Caregiving A to Z
One can’t help but wonder how the first caregiver ever managed to cope, but fortunately there is now a wealth of knowledge and experiences that new caregivers can draw from. As a matter of fact, the first things you should if thrust upon a caregiving situation are:
- Learn as much as you possibly can about your relative’s condition, and
- Connect with other, more experienced caregivers.
At the same time, you should follow your own instincts and be aware of your limitations. Just because other caregivers before you did something doesn’t mean you can/should do it as well. In fact, the next piece of advice is to refrain from assuming each and every responsibility by yourself. Whether or not you realize it, there may several friendly places to look for help, including:
- Relatives and friends.
- Church, temple, synagogue, or other religious establishment.
- Caregiver support groups, online or otherwise.
- Therapists, social workers, counselors.
- National caregiving organizations.
- Organizations based around your relative’s condition.
Caregivers are notorious for their reluctance to ask or receive help, but the process can be made easier by following these steps:
- Set aside time to talk to a would-be helper face to face.
- Go over a list of caregiving needs.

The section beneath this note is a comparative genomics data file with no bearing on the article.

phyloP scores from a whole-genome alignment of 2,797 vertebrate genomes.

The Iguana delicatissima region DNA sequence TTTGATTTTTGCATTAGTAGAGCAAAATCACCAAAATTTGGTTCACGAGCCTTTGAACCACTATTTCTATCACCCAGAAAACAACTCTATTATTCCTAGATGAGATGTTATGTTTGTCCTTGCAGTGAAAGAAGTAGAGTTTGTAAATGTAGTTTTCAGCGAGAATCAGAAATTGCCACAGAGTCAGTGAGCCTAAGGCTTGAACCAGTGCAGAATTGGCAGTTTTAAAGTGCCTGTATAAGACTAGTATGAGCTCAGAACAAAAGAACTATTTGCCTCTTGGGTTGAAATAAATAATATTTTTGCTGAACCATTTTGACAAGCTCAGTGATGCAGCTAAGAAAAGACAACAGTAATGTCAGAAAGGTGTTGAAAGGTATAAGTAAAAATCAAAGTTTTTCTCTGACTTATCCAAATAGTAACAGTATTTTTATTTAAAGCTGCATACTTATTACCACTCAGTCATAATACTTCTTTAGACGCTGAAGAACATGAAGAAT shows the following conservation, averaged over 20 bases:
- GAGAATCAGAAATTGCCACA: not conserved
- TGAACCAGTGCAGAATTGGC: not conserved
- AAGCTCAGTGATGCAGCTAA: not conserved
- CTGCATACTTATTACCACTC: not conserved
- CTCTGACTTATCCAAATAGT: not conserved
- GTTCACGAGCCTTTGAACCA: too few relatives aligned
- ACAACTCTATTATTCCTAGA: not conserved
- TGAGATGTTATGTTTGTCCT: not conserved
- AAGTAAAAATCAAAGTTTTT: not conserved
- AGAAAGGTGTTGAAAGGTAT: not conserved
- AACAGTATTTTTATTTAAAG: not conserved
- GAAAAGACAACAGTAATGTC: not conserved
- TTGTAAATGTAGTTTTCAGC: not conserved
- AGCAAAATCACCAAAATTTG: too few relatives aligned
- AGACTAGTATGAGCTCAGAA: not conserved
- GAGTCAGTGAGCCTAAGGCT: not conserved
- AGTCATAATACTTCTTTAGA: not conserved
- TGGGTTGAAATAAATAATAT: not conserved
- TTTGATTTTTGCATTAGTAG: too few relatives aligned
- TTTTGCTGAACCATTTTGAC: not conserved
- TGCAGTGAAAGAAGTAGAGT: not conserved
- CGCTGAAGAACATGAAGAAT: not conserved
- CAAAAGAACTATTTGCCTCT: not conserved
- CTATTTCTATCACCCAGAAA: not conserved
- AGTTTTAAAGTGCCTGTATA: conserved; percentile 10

- Highlight the areas in which that person might lend a hand.
- Ask them if they would like to help, and if the answer is yes, how.
Once you manage to get some extra help you can start devoting a little time to fulfilling your emotional, social, and physical needs, for example:
- Taking some time to relax every day.
- Write a diary.
- Enjoying a hobby.
- Keeping balance in your life.
- Taking regular breaks from caregiving, including a long break at least once weekly.
- Join a community, whether it is religious, social, or civic.
- Exercise 30 minutes a day, three days a week.
- Eat well.
- Steer clear from alcohol and drugs.
- Get plenty of sleep.
Part of taking care of your emotional needs involves embracing the feelings that may arise as part of the caregiving experience. Accepting negative as well as positive feelings is healthy, as opposed to bottling them up inside. These emotions include:
- Anxiety and worry.
- Anger and resentment.
Of course that A to Z is not same as E-Z, and caregiving has the potential to drive someone mad. That is ok as long as you remember that there can be a method to the madness.